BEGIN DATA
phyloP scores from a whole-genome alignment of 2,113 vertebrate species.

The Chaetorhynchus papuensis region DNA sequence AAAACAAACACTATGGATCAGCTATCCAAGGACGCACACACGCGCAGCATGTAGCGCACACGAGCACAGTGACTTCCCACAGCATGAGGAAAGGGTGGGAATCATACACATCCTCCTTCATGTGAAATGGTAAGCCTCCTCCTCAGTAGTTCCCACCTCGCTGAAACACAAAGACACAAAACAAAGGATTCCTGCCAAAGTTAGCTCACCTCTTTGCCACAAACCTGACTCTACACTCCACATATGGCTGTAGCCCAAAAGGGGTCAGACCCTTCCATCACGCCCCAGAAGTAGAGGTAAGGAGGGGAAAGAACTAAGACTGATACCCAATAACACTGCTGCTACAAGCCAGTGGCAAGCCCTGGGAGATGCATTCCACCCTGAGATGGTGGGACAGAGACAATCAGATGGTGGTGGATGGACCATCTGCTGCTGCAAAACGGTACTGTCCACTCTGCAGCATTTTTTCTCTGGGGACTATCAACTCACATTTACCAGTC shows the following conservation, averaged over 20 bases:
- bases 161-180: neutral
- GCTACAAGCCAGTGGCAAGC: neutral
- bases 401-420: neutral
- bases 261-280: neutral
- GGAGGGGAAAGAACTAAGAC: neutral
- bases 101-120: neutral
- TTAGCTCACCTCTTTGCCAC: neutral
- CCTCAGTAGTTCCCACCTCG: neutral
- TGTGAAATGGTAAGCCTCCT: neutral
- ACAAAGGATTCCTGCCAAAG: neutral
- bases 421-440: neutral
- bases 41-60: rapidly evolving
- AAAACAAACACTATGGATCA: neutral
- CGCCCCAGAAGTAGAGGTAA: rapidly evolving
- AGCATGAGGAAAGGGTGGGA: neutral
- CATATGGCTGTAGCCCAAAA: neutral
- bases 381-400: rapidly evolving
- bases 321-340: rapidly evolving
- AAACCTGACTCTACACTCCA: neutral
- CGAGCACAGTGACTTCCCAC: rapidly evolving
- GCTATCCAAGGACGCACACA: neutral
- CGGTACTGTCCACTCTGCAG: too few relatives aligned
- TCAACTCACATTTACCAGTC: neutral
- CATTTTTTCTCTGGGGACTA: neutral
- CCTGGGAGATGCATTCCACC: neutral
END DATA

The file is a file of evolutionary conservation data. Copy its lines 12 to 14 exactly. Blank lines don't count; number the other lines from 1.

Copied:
- ACAAAGGATTCCTGCCAAAG: neutral
- bases 421-440: neutral
- bases 41-60: rapidly evolving